On this day in 1987, Canberra was captivated by a spy tale.
The Australian Security Intelligence Organisation, the Indonesian Defence Attache's office, the High Court of Australia and the Australian Bureau of Criminal Intelligence were all in search of the same thing.
They each phoned Dalton's bookshop in Canberra requesting copies of Spycatcher, the book about the British Intelligence network by former spy Peter Wright.
So did the Department of Immigration and Ethnic Affairs and a swag of individuals.
"The book is just walking out the door," the manager of the bookshop, Ms Ann Dalton, said. "The phone has been ringing all day."
Copies of Spycatcher, rush-printed in Melbourne for the Heinemann publishing house in the 15 days since the High Court lifted the ban on its publication and distribution, arrived in Canberra about 8.30am the day before.
The phone at Dalton's began ringing at 9am, signalling the start of an extraordinary scramble for a single title. Heinemann, whose executives had decided on the almost unprecedented first run of 50,000 hardback copies, has been forced to re-evaluate.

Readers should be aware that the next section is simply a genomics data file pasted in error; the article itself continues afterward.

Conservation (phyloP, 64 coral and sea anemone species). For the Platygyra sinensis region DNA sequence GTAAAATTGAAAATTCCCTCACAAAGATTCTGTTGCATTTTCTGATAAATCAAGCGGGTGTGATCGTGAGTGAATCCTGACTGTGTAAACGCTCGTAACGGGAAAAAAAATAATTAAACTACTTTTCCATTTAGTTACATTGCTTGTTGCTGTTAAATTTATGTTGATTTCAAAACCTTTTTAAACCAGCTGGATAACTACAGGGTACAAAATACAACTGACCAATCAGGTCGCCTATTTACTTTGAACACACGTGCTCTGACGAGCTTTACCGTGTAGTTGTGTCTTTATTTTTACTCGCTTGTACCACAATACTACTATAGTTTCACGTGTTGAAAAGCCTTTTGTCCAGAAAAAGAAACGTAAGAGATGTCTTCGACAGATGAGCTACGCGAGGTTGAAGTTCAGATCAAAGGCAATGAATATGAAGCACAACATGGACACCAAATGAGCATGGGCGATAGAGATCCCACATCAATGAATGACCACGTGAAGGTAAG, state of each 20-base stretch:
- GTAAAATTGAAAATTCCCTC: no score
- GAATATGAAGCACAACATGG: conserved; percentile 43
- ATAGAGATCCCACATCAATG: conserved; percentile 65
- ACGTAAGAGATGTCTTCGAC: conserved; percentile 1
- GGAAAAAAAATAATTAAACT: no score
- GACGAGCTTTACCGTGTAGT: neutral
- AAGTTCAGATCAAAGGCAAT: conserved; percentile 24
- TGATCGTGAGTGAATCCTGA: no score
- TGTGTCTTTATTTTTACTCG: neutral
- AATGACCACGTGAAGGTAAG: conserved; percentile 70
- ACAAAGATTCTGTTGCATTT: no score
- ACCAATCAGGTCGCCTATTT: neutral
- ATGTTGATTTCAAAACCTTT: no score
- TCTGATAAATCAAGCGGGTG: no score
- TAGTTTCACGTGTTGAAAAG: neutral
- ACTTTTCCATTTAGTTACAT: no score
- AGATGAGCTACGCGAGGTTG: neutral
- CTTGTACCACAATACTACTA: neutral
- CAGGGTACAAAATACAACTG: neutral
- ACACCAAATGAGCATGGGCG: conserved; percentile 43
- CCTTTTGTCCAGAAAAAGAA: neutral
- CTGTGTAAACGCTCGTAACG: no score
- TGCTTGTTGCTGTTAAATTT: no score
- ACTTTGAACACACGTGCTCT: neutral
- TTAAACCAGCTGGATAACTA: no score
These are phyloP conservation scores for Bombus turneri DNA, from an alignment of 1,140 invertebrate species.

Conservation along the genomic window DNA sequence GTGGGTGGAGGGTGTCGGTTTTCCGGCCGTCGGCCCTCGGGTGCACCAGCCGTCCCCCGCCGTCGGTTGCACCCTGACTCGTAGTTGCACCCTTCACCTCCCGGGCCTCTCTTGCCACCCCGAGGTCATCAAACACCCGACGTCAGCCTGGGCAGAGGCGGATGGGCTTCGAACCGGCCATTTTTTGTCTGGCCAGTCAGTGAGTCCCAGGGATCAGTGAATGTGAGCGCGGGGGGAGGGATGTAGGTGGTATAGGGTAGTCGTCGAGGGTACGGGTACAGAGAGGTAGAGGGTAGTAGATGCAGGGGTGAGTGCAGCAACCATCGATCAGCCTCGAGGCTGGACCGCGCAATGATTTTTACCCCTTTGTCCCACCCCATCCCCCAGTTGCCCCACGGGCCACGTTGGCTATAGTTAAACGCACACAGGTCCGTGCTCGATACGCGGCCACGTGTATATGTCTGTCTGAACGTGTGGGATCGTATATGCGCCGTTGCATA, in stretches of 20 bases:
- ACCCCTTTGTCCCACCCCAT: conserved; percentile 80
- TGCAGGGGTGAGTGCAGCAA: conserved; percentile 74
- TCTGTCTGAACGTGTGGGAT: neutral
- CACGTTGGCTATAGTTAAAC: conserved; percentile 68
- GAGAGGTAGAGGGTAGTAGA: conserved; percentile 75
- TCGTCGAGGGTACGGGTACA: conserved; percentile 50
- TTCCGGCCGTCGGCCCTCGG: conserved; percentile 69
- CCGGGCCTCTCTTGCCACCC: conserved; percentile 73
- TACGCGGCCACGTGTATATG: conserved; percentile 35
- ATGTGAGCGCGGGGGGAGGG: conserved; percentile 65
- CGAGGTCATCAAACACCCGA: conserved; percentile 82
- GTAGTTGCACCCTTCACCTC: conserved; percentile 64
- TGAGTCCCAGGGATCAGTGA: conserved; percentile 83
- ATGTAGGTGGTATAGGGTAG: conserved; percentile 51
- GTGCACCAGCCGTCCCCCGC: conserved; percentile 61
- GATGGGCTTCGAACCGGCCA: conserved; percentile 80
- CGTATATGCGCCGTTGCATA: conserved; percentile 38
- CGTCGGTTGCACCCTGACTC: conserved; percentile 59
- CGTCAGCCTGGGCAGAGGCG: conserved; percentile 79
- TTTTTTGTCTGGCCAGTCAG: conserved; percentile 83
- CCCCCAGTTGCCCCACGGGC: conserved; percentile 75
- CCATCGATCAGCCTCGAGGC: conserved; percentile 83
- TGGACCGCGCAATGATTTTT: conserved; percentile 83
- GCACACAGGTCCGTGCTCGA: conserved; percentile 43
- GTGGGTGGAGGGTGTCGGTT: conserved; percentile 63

The publisher received firm orders for 62,000 copies within days of the High Court's decision.
The first run was reported to now to be 70,000, and the presses had been working overtime - 15 days ago Heinemann's spokespeople were saying there was no chance that the book would be on the shelves for at least three weeks.
Spycatcher has not even been launched officially - the launching is not due until October 21, in Melbourne.
The next shipment of the book to arrive in Canberra was due at the end of November.